"Don't take chances," the new shows are (sadly) teaching TV executives, as police and legal procedurals that decide a new case every week fill the success side of the ledger. Many of them, at least, combine some character development with their death and dismemberment.
Prognostications on the accompanying chart are based on a variety of factors, not just raw numbers. The season is in its infancy, even the clearest crystal ball has its flaws, and TV is a crazy game. Nonetheless, some trends are emerging.
With Lost and 24 gone, serialized shows are replacing sitcoms in the land of the dead - literally, in two cases. Fox's critically beloved Lone Star, about a bigamist, and ABC's critically disliked My Generation, about a group of pretty faces from the Austin Class of 2000, are the season's first casualties. And that gives you a hint about the critics' power.
Speaking of the land of the dead, there's not a new vampire anywhere, though Alex O'Laughlin, who played one in his first CBS series, has finally broken through in his third, starring in Hawaii Five-0, the season's biggest new hit. On a road littered with failures, it could prove to be the most successful new TV series in history based, albeit very loosely, on an old one.
For the second consecutive year, there's a new hit sitcom: CBS's Mike & Molly, about an overweight couple negotiating the minefields of dating and romance, benefits from airing after TV's favorite sitcom, Two and a Half Men, but it also shows unusual staying power.
Also getting a boost from its lead-in, a second CBS half-hour, $#*! My Dad Says, the critics' least-liked new series overall, has a strong pulse, though it's losing 20 percent of the audience of The Big Bang Theory. The new ABC sitcom, Better With You, has a similar relationship with its lead-in, The Middle, but both shows have considerably smaller audiences than the CBS sitcoms.
Comedies are especially important to the networks because they attract a younger audience than dramas, and, in general, and whether you like or not, advertisers pay more money for young eyeballs than older ones.
Making room for Mike & Molly, CBS took a gamble moving Big Bang, about a lovable quartet of science geniuses, to Thursdays at 8, knocking another younger-skewing show, Survivor, to Wednesdays at 8.
Bang is getting virtually the same ratings as last season, and Survivor has improved the Wednesday time slot by a whopping 77 percent over its previous CBS occupant, The New Adventures of Old Christine. You can credit the shuffle, more than any other move, for CBS winning the ratings race among 18-to-49-year-olds in the first two weeks of the TV season for the first time in 20 years.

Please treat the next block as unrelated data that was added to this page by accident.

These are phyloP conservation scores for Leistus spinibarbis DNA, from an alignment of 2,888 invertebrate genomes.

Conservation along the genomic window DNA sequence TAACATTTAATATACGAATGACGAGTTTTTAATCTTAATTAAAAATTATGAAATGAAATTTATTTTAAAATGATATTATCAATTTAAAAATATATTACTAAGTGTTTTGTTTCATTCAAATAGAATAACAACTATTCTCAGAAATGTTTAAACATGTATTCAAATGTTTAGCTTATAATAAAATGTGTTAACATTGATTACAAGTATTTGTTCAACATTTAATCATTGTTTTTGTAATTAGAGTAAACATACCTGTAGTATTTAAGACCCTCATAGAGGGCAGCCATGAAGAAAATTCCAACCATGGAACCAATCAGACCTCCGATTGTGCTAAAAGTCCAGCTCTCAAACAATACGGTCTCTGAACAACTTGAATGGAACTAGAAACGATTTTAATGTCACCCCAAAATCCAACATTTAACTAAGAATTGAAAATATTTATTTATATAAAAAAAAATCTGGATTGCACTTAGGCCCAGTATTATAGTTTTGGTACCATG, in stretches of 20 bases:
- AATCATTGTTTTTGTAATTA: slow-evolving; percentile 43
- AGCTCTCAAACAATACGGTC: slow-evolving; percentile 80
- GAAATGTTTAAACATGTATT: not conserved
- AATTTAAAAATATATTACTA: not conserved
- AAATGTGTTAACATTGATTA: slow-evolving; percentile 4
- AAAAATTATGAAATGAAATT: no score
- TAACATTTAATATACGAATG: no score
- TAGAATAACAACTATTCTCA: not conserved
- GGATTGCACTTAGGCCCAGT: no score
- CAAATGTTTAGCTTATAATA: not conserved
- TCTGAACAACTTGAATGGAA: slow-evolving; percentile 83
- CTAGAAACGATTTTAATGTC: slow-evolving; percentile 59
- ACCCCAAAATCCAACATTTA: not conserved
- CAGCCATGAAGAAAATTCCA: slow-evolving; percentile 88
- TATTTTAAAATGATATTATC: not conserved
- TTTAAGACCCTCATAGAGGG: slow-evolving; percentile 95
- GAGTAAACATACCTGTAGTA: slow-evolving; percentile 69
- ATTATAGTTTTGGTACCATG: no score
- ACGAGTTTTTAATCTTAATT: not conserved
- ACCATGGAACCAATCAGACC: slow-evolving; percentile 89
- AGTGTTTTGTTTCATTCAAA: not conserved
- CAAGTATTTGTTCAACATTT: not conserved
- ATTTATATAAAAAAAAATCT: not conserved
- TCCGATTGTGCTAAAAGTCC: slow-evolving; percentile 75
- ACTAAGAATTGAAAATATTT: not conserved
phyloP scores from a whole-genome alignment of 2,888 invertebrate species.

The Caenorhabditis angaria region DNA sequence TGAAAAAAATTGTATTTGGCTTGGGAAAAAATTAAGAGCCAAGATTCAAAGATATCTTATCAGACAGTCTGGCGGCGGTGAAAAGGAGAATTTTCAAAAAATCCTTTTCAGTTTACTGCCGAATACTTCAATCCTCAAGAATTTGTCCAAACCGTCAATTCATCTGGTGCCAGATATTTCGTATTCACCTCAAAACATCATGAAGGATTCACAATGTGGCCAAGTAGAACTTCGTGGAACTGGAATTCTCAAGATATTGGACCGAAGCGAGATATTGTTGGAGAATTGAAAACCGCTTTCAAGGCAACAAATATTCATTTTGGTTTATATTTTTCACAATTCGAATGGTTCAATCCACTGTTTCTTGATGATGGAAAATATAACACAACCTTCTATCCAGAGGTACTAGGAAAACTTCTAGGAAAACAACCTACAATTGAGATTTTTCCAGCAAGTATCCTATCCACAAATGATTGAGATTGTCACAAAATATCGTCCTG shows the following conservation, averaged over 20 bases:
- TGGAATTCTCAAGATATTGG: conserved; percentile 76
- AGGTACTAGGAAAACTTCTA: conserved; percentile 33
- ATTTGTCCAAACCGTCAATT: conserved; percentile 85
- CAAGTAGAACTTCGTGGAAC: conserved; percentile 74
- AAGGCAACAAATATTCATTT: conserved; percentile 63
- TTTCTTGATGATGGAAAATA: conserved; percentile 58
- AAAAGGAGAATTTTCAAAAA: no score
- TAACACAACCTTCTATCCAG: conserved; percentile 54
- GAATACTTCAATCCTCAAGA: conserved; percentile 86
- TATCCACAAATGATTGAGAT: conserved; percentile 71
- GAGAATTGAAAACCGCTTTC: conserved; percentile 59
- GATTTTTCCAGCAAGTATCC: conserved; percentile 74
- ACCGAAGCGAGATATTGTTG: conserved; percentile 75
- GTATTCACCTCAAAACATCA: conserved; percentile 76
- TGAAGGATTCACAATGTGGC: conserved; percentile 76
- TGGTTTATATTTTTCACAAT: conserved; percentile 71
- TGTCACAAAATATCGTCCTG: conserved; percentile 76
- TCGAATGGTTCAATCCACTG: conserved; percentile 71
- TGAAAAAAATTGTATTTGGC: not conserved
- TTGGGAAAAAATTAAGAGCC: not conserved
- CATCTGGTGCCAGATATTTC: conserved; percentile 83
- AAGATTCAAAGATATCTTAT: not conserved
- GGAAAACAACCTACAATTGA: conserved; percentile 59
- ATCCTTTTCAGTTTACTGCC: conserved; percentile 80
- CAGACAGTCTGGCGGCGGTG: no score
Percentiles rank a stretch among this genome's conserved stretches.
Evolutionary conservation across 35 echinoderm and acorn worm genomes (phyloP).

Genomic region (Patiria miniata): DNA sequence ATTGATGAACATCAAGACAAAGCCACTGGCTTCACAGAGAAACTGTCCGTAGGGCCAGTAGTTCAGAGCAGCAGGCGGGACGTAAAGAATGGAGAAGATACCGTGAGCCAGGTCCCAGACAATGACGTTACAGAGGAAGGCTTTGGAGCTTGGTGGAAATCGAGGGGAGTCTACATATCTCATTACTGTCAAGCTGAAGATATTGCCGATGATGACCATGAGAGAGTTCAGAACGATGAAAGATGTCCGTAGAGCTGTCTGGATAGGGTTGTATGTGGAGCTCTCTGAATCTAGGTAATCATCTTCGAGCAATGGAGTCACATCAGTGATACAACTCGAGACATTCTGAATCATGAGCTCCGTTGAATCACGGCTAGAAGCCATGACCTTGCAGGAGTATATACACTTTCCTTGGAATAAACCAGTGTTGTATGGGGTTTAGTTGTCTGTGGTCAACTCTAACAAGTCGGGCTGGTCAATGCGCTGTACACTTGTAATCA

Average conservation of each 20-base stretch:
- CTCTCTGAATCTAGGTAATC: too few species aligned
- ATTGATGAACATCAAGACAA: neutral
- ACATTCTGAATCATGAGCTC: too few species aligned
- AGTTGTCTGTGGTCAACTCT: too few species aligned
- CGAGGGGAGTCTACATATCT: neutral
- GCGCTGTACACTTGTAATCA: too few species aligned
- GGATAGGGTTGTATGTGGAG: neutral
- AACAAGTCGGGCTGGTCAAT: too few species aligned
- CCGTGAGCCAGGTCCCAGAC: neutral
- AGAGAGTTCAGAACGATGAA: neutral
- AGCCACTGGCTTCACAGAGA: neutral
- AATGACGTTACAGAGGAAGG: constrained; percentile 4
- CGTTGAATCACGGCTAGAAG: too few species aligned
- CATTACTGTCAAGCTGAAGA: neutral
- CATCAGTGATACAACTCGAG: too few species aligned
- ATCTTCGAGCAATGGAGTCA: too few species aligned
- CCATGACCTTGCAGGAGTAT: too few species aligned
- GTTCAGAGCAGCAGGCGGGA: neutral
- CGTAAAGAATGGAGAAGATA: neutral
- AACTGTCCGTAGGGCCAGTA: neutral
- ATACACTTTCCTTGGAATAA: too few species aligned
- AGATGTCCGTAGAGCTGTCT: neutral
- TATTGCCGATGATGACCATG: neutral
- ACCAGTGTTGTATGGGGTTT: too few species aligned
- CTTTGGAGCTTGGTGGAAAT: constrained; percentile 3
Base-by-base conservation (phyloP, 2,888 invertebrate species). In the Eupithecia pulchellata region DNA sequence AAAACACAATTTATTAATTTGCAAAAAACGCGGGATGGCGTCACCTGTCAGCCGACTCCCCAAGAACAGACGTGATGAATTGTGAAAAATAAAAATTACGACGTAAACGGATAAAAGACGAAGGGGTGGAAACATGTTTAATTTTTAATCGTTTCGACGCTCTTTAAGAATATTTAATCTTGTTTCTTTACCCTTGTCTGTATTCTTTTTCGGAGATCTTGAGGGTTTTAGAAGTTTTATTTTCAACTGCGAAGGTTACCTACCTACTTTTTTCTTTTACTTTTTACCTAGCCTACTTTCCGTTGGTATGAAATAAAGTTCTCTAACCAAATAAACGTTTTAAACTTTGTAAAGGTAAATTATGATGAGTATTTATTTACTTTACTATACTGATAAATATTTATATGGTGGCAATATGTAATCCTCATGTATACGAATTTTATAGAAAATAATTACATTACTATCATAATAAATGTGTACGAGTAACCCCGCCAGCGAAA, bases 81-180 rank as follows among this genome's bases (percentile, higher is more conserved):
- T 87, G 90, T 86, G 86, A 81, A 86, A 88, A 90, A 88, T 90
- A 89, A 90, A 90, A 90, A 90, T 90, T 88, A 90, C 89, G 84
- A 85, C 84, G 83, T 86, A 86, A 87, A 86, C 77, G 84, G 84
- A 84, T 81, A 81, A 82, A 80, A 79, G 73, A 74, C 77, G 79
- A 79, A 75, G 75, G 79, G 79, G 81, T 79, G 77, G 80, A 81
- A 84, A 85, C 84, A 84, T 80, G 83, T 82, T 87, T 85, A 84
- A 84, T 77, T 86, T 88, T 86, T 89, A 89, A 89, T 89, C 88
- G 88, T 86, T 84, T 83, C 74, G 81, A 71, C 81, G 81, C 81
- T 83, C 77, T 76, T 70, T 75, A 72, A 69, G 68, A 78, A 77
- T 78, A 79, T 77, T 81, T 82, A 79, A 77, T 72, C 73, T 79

Because of that, you may find network bigwigs, like the characters of Mad Men, joyously intoxicated in celebration in their executive suites. For years, they have suffered rivals' barbs that, although CBS has been the most-watched network, its elderly audience wasn't as valuable as those of supposedly more with-it outfits.
CBS also suffers from the somewhat ridiculous problem that every single one of its new series is at least a moderate success. To keep their lineups fresh and maintain business relationships, networks constantly need to introduce new series. Usually, the failures provide plenty of room. CBS new-show success puts added pressure on such aging veterans as Medium, CSI: New York and Rules of Engagement.
ABC, NBC, and Fox have the opposite troubles.
The trusty Law & Order seems to have spun another success at NBC, with L & O: Los Angeles topping the net's new-show lineup. NBC execs were also excited that one of their new shows, much-hyped The Event, a serialized conspiracy sci-fi thriller, drew big numbers for its premiere, but the second episode shed more than 1.5 million viewers, and the third episode continued the trend.
ABC may have better luck with No Ordinary Family. The series about parents and children with superpowers also lost audience in its second episode, but it may prove to be no ordinary family show. With nearly 20 percent of its under-50 adults watching the series alongside children under 18, ABC brags that it's the top show on all of prime time for family viewing.
There are as many reasons to cancel or keep a series as there are series themselves. Some shows lose more of their lead-in's ratings than others. Many are produced by the network's corporate partners.
The Nielsen Co. ratings used for this article are called "live-plus same day." In 2010, advertisers also pay for DVR playback within three days of a show's airing, a number that can be significant for series such as The Event.
Fox's Raising Hope, about a ragtag family's misadventures in child-rearing, has a particularly young audience and fits perfectly into the irreverent Fox "brand."
NBC's Chase, about a U.S. marshal in Texas, gets more viewers than its Indian call-center comedy, Outsourced, but that comedy is a good fit with NBC's other Thursday-night shows.
Nikita has pretty good gross numbers for the little CW, but many viewers may be not the young women who pay the network's bills, but older men checking out the show's hot martial-arts star, Maggie Q.
Maybe some of them are network executives looking for some lighthearted diversion. Compared to programming television, side-head karate kicks and back-over judo flips are child's play.
Contact television critic Jonathan Storm at 215-854-5618 or firstname.lastname@example.org.